Francis:    This is something that I would say is advice maybe for younger musicians or people in the area, this is just basically aimed at musicians, but one is you do not ... It is absolutely wrong that you need to have a local following to tour. If you want to tour and you think your band is good, you should just start doing it right way, as soon as possible. A lot of the success that happened to our band would never have happened if we had abided by the very wrong rule that you need to have built up a local following before you tour. We built up a local following by touring, by impressing people that we had been on tour, that wanted to see us when we came back here.

Brian:    Nice.

Francis:    Secondly is that when you are trying to become a musician, you're trying to write, you're trying to get really good, listening to as much music as humanly possible is just as important as playing and different kinds of things and getting exposed to stuff outside your comfort zone is what will make you good, as much as practicing.

Brian:    I love it and you get a pass, because I asked for one piece of advice and that was two.

Francis:    Sorry.

Brian:    I love how, you're such an overachiever, I love it, man. Francis is good. Stefanie, talk to us, what do you got?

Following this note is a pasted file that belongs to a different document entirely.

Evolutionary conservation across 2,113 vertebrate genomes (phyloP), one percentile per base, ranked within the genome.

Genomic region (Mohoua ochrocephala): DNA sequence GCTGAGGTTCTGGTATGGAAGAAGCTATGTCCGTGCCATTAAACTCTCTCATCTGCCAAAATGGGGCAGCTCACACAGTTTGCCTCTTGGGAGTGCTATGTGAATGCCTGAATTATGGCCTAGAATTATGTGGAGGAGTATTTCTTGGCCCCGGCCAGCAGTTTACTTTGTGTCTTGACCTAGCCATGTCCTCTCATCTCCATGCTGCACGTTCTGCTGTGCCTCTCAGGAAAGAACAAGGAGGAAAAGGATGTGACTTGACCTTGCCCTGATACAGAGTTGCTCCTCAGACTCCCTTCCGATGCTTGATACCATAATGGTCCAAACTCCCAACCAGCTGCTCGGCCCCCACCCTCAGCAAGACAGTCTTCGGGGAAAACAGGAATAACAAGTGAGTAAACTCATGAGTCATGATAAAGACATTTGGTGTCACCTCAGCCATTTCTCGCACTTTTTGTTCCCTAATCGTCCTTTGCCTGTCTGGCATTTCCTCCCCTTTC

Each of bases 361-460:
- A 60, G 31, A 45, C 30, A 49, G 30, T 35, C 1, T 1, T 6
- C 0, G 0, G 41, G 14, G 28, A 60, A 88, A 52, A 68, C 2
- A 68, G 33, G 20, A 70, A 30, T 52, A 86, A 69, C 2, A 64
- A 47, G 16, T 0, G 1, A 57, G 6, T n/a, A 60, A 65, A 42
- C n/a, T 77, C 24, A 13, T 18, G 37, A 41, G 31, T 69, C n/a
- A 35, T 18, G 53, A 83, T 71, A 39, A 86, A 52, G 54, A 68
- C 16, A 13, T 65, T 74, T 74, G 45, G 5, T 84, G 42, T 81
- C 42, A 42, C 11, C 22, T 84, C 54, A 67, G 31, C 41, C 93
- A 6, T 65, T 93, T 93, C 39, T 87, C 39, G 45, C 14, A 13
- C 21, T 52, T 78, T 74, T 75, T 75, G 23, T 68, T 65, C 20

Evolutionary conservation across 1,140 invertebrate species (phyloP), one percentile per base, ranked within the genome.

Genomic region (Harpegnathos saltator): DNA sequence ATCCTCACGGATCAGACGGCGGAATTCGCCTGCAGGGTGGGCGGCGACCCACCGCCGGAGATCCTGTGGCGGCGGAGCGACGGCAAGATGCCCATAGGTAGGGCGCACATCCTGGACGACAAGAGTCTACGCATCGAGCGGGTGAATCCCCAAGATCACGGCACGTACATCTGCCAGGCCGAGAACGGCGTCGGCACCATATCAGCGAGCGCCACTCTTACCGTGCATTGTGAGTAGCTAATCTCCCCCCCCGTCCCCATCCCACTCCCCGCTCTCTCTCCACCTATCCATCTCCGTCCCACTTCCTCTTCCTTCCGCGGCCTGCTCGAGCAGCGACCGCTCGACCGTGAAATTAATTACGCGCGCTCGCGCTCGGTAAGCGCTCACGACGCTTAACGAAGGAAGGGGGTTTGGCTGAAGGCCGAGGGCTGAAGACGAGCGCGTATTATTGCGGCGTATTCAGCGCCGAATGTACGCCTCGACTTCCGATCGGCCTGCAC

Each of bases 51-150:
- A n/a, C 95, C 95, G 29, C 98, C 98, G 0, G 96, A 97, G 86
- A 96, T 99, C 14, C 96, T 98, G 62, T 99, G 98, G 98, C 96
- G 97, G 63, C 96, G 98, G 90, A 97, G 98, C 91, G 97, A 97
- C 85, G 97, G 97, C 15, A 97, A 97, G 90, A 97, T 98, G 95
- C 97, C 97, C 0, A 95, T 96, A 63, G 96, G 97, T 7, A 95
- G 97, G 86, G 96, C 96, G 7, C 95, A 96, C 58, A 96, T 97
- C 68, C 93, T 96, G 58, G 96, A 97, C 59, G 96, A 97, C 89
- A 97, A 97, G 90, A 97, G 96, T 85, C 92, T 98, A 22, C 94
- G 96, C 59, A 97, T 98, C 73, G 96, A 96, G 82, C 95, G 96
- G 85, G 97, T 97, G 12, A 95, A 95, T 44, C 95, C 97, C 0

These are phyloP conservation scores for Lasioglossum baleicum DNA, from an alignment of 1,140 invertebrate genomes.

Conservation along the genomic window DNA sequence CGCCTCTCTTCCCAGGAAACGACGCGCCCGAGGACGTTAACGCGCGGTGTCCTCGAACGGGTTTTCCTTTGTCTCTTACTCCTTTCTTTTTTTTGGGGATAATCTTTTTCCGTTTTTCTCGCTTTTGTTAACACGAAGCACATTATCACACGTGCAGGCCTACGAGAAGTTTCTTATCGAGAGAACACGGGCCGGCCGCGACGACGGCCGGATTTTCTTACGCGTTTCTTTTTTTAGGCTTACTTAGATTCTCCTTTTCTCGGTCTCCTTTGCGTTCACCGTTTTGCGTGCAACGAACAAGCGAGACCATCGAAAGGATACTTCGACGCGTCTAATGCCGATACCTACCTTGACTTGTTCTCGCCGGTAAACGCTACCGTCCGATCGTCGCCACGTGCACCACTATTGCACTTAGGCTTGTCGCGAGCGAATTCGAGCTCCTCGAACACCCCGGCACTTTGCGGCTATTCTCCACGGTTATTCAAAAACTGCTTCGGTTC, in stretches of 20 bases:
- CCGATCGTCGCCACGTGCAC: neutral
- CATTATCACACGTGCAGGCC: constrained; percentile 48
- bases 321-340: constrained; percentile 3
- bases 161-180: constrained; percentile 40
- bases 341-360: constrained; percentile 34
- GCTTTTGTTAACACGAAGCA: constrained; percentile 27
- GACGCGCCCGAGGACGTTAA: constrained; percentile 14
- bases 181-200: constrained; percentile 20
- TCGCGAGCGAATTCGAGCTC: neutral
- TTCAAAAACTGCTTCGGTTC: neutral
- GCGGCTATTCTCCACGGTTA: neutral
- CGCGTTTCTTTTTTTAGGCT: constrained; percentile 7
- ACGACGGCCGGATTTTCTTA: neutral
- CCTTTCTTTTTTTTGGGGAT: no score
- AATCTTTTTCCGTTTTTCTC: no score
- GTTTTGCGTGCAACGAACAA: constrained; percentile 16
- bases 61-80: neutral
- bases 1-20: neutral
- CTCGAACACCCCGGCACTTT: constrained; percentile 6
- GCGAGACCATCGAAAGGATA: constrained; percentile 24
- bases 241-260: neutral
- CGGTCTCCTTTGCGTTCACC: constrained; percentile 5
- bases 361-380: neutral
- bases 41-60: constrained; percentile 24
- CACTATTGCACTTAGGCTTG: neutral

Stefanie:    If you're a band that's preparing to go into the studio, I would say practice ... you know, for the first time or the second time, if you haven't done this before, practice your songs to a metronome during your practice, if there are parts that you can do that to. We didn't do that the first few times that we went into the studio and now we're in the habit of doing that and it just makes things so much easier for us and for the engineer, for the producer, both parties are just way happier. It creates a better product, it's more fun and, yeah. Definitely, it might be hard at first, but you'll get used to it and it definitely helps a lot in the studio.

Brian:    Practice with a metronome. I love it guys. One more time, if they want to follow you guys and find out more about what's happening with Caustic Casanova, where do they go?

Andrew:, @CausticCasanova on Twitter, CausticCasanova on Instagram,, oh and by the way, no spaces in between Caustic and Casanova on Instagram.